Study type: Interventional
June 2015 - December 2018
This study will examine whether hesperidin, a major component of citrus fruits, affects how the body responds to insulin in healthy and obese people. Laboratory studies suggest that hesperidin treatment lowers blood pressure, lowers blood sugar and increases blood flow. This study will see if hesperidin improves insulin resistance or insulin's effects on blood flow in people with insulin resistance. Healthy normal weight or overweight people between 21 and 65 years of age may be eligible for this study. Participants are randomly assigned to take hesperidin or a placebo (inactive dummy pill ) for a 4-week treatment phase.
Sponsor: University of Maryland
Study type: Interventional
January 2015 - January 2019
The purpose of this study is to examine the impact of a lifestyle intervention on gestational weight gain, postpartum weight loss, and other secondary outcomes relative to a usual care control group.
Sponsor: University of South Carolina
Study type: Interventional
January 2015 - August 2015
This study evaluates the efficacy of a stress-focused tailored weight loss intervention compared to a standard weight loss intervention on weight loss in severely obese (BMI > 40.0) African American women.
Sponsor: University of North Carolina, Chapel Hill
Study type: Interventional
January 2015 - August 2018
This project is a randomized controlled trial to compare the efficacy of two interventions- one based on Acceptance and Commitment Therapy (ACT) and one based on Self-Regulation (SR)- and a control group (called weight loss only (WLO)) on 24-month weight loss outcomes. All participants will first participate in an initial 4-month standard behavioral weight loss program. Participants will be randomized into 1 of 3 groups and receive a 3-part workshop; the ACT workshop will teach ACT skills including acceptance and mindfulness techniques designed to promote behavior change and health behavior persistence consistent with one's core values. The SR program will focus on self-regulation, regular weighing, and modeling behavior on successful maintainers. The WLO group will receive a control workshop focused on cooking demonstrations and general nutrition topics.The primary outcome is weight loss at 24 months. The secondary outcome is change in psychological flexibility, a critical component of ACT interventions and a potential innovative mediating mechanism. Primary Hypothesis: At 24 months, the ACT group will show significantly greater weight loss as compared to the SR and WLO groups.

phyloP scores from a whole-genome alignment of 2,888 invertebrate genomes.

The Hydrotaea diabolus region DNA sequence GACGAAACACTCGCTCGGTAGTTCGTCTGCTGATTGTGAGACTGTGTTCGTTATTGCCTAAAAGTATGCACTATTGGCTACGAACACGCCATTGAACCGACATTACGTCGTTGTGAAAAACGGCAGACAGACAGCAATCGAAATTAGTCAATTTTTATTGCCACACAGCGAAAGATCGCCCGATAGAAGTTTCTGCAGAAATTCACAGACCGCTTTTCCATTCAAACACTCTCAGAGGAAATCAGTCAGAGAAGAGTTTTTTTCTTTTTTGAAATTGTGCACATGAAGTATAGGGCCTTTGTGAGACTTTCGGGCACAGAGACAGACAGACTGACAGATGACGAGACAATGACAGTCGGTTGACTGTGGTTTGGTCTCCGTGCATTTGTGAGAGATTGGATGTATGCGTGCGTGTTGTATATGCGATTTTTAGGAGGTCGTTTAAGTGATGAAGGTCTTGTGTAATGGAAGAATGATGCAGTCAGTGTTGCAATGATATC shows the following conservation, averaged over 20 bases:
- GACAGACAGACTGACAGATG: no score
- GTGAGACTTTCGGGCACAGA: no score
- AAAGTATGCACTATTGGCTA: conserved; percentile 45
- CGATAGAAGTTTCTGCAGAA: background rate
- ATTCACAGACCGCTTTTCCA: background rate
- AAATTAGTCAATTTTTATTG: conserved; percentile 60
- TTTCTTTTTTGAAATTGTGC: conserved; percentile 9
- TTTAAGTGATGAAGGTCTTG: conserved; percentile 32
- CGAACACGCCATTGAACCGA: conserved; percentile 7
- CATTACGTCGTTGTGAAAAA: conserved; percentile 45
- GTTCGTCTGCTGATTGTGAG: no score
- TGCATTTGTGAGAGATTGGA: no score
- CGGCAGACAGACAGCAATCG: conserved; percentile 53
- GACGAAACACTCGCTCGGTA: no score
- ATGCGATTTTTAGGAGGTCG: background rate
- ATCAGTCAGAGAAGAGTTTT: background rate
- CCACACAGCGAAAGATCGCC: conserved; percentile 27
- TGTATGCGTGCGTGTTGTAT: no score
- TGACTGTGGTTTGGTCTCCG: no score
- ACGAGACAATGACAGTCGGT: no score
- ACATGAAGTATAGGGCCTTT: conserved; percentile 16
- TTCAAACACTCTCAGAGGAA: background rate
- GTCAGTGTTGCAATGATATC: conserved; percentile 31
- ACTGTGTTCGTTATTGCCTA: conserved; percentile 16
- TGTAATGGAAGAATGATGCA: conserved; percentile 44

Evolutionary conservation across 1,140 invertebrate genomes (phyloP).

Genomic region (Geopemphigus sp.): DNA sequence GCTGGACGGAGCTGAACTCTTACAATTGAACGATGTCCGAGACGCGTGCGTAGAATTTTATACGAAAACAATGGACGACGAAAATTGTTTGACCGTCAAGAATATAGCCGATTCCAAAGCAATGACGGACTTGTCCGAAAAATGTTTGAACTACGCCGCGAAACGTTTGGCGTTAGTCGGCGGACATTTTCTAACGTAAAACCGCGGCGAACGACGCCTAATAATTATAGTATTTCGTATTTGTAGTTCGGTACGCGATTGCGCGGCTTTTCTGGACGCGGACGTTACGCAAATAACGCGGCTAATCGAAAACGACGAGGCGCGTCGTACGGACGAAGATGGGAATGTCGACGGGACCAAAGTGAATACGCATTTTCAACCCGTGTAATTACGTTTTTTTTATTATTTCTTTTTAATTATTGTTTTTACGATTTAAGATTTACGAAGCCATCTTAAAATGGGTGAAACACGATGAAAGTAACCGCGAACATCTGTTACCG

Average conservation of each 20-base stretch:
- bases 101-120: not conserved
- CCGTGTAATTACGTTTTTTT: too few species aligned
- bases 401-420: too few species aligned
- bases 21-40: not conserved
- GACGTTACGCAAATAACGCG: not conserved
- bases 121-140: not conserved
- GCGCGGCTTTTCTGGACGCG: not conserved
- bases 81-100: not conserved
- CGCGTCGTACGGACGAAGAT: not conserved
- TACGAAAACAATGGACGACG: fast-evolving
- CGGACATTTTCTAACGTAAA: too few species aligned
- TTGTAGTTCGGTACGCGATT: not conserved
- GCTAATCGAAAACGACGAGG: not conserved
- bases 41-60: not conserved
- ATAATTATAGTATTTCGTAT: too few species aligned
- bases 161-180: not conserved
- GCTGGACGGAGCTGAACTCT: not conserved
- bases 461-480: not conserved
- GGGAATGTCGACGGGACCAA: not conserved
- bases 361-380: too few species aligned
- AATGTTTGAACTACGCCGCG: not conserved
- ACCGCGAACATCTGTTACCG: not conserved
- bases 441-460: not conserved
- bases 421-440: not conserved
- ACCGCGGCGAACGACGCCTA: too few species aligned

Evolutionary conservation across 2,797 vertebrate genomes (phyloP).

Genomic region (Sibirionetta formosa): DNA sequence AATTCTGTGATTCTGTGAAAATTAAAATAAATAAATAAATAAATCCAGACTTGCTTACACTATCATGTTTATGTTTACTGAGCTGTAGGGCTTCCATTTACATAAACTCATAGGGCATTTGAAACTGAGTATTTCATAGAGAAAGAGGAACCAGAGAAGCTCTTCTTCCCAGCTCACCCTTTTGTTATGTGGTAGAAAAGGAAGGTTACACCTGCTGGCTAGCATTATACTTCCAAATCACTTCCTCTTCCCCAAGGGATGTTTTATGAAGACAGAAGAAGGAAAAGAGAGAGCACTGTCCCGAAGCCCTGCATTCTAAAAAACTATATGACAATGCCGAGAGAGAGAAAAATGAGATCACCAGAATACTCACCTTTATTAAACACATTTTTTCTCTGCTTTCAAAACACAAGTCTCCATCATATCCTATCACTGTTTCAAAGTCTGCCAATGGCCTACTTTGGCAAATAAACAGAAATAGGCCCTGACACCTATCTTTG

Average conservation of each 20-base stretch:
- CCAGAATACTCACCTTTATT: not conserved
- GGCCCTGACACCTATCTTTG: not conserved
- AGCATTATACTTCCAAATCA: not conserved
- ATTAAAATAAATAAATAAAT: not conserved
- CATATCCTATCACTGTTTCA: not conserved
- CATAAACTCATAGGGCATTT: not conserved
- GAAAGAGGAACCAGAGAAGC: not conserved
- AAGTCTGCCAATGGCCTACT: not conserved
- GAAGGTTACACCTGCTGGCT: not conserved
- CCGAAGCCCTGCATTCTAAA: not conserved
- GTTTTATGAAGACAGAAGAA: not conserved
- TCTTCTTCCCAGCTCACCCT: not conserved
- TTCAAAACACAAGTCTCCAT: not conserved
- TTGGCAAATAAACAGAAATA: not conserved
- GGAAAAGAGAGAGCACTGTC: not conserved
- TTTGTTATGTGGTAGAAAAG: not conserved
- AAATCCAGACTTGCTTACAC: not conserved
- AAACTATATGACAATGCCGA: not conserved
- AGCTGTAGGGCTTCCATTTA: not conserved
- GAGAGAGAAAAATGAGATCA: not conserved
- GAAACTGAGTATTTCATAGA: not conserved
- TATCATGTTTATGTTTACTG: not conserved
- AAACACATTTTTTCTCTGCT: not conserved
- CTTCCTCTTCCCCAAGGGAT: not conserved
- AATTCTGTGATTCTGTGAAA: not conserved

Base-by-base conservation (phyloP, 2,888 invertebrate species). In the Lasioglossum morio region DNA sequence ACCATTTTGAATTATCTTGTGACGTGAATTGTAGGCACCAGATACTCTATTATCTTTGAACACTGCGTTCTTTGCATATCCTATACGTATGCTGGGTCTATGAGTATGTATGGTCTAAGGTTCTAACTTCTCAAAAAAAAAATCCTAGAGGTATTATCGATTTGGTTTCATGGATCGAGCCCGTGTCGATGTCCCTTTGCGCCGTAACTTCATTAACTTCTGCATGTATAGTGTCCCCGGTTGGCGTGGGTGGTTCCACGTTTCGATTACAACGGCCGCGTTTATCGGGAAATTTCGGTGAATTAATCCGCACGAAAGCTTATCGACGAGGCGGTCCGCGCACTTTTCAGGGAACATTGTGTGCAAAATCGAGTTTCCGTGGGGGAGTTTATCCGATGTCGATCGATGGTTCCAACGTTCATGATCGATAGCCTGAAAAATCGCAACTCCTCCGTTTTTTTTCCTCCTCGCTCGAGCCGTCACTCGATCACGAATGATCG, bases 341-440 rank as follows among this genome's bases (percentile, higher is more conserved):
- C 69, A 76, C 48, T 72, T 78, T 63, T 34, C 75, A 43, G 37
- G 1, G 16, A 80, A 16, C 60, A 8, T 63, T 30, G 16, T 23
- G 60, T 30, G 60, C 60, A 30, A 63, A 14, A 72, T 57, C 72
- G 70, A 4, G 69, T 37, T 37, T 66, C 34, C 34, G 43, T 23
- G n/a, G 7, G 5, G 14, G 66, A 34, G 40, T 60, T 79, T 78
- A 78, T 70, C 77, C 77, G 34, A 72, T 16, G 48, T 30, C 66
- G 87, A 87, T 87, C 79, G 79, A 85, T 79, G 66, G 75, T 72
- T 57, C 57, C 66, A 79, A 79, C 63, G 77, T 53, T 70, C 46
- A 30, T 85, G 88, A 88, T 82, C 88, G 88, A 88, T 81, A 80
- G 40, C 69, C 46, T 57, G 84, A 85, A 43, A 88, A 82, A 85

Sponsor: The Miriam Hospital
Study type: Interventional
December 2014 -
The goal of this pilot clinical study is to perform a randomized placebo-controlled study to assess the beneficial effect of a 3 month-treatment with DUAVEE vs. placebo on glucose homeostasis and body composition in 20 post-menopausal women. The recruitment will be performed at Tulane Health Sciences Center.
Sponsor: Tulane University Health Sciences Center
Study type: Interventional
December 2014 - December 2016
This pilot study is designed to test the effects of a high legume (dried bean) diet on hunger and other indicators of health over the course of eight weeks, compared to a more conventional healthy diet.
Sponsor: Emory University
Study type: Interventional
December 2014 - December 2017
The purpose of this study is to determine the change in kidney function and blood pressure after gastric bypass versus conventional medical therapy in morbid obesity. The study mainly focus on glomerular filtration rate(GFR) with known relation to the renal function and 24 hours ambulatory blood pressure monitoring after intervention of gastric bypass or medical treatment.
Sponsor: Hanyang University
Study type: Observational
November 2014 - May 2016
The investigators hypothesize that staple line reinforcement will result in a higher leak pressure than a non-reinforced staple line closure in the resected gastric specimens from laparoscopic sleeve gastrectomy. The primary endpoint of the study is leak pressure after various staple line treatments. The investigators will also analyze the most common site of specimen leak, association of stomach thickness to leak, association of stomach thickness to performance of the staple line techniques, and a cost analysis.
Sponsor: Santa Barbara Cottage Hospital
Study type: Interventional